For his fourth directorial effort, Ben Affleck has chosen to follow up his Oscar-winning “Argo” with an adaptation of Dennis Lehane’s 2012 novel, the second in his series about Joe Coughlin, the son of a Boston police detective who becomes the head of the Italian mob’s Florida rum-running operation during Prohibition. A book by Lehane inspired Affleck’s first film as director, the superb “Gone Baby Gone” (which starred his brother Casey), and he must have hoped that lightning would strike twice. It hasn’t.

Affleck’s first mistake was to write the screenplay himself. He appears to have been overly protective of the material, a rambling narrative of Coughlin’s rise from a self-described “outlaw” veteran of World War I to the chief honcho of Italian boss Maso Pescatore (Remo Girone) in Tampa, leavened by his emotional relationships with a series of lovely women. Apparently unwilling to sacrifice anything, his script devolves into an episodic affair in which segment follows segment with a pattern that would be bewildering if it were energetically handled.

His second error lies in his directorial decision about how to keep the material clear. He departs from the intense style of his previous films in adopting a stately, lugubrious approach that makes for turgidity; even the big action sequences—a car chase in the first reel and the big culminating shoot-out—are choreographed and edited with such staid exactitude that they’re actually quite dull. Jess Conchor’s production design and Jacqueline West’s costumes are unfailingly elegant, Robert Richardson’s cinematography has a burnished glow, and William Goldenberg has cut the film to precise specifications, but the visual result resembles more a series of museum exhibitions than a dynamic drama.

The third problem with “Live by Night” is that Affleck has chosen to take the starring role himself, and to play it with a degree of stiffness that makes Coughlin a one-note character despite his varied experiences. The failing isn’t entirely his: as fashioned by Lehane, Joe is a guy whose qualities are difficult to reconcile. On the one hand, he’s a physically and romantically reckless fellow, putting himself blithely in danger in love and gang war, but he’s also supposed to be a cool, calculating mobster And while he’s adept at killing people, he’s also essentially a man of principle who regrets having to do bad things—both murderous thug and white knight. (He refuses, for example, to take out a young evangelist—a recovering drug addict—whose mission threatens his effort to establish a gambling casino, putting himself in trouble with Pescatore, but wipes out the entire local branch of the KKK, only partially for financial reasons.) Affleck wants to make sure that his gangster is actually a hero, and despite the title his portrayal never digs into the character’s dark side. It’s no surprise that Coughlin favors cream-colored suits and fedoras; it’s like a cowboy who wears a white hat to differentiate him from the villains arrayed against him, and the cliché robs him of the moral complexity Lehane wanted to convey.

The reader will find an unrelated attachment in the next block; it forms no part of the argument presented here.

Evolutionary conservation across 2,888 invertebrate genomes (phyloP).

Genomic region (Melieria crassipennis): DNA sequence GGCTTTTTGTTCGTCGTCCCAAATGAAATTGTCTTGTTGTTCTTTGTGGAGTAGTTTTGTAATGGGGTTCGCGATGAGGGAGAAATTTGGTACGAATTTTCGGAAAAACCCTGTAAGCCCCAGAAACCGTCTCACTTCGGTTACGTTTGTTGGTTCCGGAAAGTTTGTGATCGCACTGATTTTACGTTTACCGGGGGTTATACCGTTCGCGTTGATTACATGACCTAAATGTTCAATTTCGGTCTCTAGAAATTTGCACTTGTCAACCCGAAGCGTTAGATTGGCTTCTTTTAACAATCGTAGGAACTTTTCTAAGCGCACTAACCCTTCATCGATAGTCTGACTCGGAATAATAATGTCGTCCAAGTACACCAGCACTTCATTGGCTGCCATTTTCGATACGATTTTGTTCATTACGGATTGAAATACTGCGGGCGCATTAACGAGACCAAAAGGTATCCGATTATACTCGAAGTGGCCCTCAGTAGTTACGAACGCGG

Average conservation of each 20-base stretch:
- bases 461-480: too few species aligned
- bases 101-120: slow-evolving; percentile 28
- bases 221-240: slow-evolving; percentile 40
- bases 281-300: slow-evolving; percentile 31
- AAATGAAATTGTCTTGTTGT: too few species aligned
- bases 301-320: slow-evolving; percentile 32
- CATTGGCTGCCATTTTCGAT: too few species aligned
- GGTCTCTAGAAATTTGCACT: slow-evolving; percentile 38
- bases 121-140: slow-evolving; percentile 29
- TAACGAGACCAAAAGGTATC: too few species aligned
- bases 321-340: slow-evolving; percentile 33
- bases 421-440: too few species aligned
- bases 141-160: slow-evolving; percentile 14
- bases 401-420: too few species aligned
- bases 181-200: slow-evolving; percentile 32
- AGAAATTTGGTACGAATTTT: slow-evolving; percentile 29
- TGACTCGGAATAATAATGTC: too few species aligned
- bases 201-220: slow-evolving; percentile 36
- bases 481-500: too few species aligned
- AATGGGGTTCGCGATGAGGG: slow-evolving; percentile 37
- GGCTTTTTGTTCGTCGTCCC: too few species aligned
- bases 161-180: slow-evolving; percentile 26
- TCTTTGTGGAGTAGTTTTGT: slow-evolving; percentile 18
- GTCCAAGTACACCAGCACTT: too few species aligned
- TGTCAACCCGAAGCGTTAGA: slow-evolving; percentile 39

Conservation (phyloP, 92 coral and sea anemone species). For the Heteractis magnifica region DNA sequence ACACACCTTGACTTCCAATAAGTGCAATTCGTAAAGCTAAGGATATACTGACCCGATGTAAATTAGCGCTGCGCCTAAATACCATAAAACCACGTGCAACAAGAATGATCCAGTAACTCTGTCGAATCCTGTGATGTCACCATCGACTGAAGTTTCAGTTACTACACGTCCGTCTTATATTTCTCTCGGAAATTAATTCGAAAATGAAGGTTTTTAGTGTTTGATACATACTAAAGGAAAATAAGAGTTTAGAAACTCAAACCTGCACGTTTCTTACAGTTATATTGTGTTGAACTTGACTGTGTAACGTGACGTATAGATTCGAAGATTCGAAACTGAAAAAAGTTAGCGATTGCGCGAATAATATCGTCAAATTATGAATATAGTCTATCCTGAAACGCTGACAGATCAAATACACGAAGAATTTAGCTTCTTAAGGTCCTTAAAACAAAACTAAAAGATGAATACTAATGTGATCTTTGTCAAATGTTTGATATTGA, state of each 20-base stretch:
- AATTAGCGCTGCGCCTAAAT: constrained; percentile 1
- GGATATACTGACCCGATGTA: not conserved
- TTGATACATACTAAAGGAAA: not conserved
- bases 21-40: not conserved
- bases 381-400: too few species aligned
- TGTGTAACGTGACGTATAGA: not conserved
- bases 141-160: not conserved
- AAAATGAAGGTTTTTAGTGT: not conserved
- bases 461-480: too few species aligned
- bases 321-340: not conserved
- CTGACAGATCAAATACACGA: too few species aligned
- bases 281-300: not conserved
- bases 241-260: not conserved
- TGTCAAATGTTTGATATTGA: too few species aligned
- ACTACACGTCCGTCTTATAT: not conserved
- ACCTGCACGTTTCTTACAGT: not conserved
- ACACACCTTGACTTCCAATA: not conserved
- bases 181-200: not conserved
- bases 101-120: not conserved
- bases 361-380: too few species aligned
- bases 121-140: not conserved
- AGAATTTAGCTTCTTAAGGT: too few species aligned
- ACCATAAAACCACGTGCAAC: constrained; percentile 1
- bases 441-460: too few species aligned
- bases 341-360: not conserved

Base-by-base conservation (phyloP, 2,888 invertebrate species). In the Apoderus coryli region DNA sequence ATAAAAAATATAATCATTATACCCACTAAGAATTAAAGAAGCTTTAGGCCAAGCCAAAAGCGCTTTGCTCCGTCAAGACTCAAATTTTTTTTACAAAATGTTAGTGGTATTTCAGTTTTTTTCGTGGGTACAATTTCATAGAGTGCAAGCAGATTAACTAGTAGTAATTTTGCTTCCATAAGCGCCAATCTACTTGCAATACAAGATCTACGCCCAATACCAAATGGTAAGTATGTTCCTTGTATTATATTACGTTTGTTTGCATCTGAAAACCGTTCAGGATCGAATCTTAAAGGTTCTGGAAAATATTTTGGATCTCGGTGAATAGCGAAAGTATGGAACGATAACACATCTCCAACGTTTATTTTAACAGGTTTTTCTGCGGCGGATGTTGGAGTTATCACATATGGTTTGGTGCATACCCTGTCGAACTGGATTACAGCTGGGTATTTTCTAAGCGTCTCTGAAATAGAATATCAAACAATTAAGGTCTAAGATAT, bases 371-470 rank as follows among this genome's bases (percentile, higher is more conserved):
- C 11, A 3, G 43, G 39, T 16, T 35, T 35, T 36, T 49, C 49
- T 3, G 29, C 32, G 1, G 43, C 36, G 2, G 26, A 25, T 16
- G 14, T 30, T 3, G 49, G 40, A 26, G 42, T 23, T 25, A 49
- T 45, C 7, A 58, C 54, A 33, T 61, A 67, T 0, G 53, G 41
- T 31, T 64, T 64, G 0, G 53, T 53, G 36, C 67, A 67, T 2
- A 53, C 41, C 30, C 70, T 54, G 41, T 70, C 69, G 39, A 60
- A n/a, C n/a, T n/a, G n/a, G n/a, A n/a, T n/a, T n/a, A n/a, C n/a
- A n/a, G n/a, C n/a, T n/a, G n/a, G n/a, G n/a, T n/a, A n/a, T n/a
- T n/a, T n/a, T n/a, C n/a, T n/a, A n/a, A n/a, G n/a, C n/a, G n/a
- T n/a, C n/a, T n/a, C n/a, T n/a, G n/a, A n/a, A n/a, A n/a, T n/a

It’s not surprising that, given the episodic nature of the narrative, the rest of the cast can do little more than make fleeting impressions, some more effective than others. Girone and Robert Glenister, as Albert White, the head of the Irish mob who becomes Coughlin’s inveterate enemy, don’t rise beyond stock depictions of mob bosses, and Max Casella, as Girone’s ambitious son, is all tics and fake flourishes. Gleeson makes a stalwart authority figure, but that requires little more than an air of ruggedly resigned strength. Better are Chris Cooper, who brings welcome nuance to local Florida sheriff Irving Figgis, with whom Coughlin establishes a tense rapport; Chris Messina, as Joe’s loyal lieutenant; and Anthony Michael Hall, who brings flair to a single scene as a Florida rum dealer Coughlin sends packing. But Matthew Maher is totally over the top as Figgis’ redneck brother-in-law, a vile Klansman Joe knocks heads with.

As if often the case in gangster movies, the actresses do not fare terribly well. Sienna Miller is overly broad as Emma, the flapper-era girlfriend of jealous White, whom young Joe unwisely gets involved with. (That she becomes the love of his life—whom he pines over even after she apparently dies—is a sign that he’s not the brightest guy on the block, though we’re apparently supposed to see his passion for her as a sign of integrity, even if he sees her through rose-colored lenses.) Zoe Saldana can’t do much with the thankless part of Coughlin’s Cuban wife Graciela, who begins by seeming a strong, independent spirit but is eventually reduced to worriedly watching her husband coping with his dangerous colleagues while raising their darling little son. And Elle Fanning is hamstrung by the ellipses in Affleck’s dramatization of the story arc concerning Figgis’ daughter Loretta, an aspiring starlet turned heroin addict and finally evangelist. Her story is told in such sketchy strokes that when it comes to an end, a single conversation between her and Joe is insufficient to give it the emotional punch it is meant to carry.

“Live by Night” runs well over two hours, closing with an epilogue that goes from the merely pedestrian to the utterly bathetic. Affleck’s attempt at an epic gangster saga is a visually handsome portrait of flawed nobility that proves far more flawed than its protagonist. It strives to be a mountain but stubbornly remains a molehill.